The hot list

Where to go and en­joy a thor­oughly ther­a­peu­tic soak


JA­PAN is in hot wa­ter. Lit­er­ally. The stuff per­co­lates up out of the ground from one end of the coun­try to the other. The Ja­panese word for a hot spring is on­sen, and there are about 3000 on­sen here, more than any­where else on earth.

So if your idea of re­lax­ation in­volves soak­ing your bones in a tub of bub­bling hot wa­ter, you’ve def­i­nitely come to the right place.

With so many on­sen, it’s hardly sur­pris­ing they come in ev­ery size, shape and colour. There is an on­sen on an ar­ti­fi­cial is­land in Tokyo Bay.

There are on­sen perched high up in the Ja­pan Alps and which can be reached only by walk­ing for a full day over moun­tain peaks. There are on­sen bub­bling up among the rocks on the coast — when the tide is just right.

In fact, some Ja­panese will tell you the only dis­tinc­tively Ja­panese as­pect of their cul­ture — that is, some­thing that didn’t orig­i­nate in main­land Asia — is the bath.

There are ac­counts of on­sen bathing in Ja­pan’s ear­li­est his­tor­i­cal records, and it’s pretty cer­tain that the Ja­panese have been bathing in on­sen as long as there have been Ja­panese.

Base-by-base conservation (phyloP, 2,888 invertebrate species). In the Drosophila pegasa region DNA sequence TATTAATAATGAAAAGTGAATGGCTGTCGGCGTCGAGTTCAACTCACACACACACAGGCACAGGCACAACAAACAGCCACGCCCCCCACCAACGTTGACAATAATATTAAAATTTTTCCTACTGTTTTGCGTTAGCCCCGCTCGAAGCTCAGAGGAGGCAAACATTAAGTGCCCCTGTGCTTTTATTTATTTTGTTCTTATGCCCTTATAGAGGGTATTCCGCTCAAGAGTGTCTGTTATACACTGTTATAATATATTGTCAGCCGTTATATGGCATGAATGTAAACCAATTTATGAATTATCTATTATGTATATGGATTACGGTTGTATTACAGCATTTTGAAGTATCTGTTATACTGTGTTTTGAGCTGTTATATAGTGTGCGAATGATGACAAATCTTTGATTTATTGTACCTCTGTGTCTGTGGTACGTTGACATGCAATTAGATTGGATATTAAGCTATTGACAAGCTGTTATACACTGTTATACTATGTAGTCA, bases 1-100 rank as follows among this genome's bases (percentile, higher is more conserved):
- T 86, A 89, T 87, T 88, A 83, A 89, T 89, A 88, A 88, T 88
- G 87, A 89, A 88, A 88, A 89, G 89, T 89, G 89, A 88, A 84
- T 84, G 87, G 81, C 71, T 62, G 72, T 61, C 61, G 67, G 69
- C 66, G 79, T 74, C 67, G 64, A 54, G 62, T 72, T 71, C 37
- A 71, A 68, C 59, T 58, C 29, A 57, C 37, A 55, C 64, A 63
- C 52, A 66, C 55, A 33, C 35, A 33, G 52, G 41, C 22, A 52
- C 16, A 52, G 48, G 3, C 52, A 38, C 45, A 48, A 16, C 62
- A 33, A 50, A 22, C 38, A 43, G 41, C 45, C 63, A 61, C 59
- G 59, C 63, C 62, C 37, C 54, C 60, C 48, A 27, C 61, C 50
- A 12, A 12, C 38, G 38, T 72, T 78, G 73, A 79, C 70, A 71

Over the mil­len­nia they have turned the sim­ple act of bathing in an on­sen into some­thing like a re­li­gion.

To­day, the ul­ti­mate way to ex­pe­ri­ence an on­sen is to visit an on­sen ryokan, a tra­di­tional Ja­panese inn with its own pri­vate hot-spring bath. FIRST: re­lax. That’s what on­sen are all about. If you re­mem­ber just one ba­sic point, you won’t go too far wrong — the wa­ter in the pools and tubs is for soak­ing in, wash­ing, and it should be en­tered only af­ter you’ve scrubbed and rinsed your body.

This is the drill: pay your en­try fee, if there is one. Rent a mod­esty

How­ever, some of the finest on­sen in Ja­pan are free. Just show up with a towel, splash a lit­tle wa­ter on your naked body and plunge in. No com­mu­ni­ca­tion has­sles and no worries.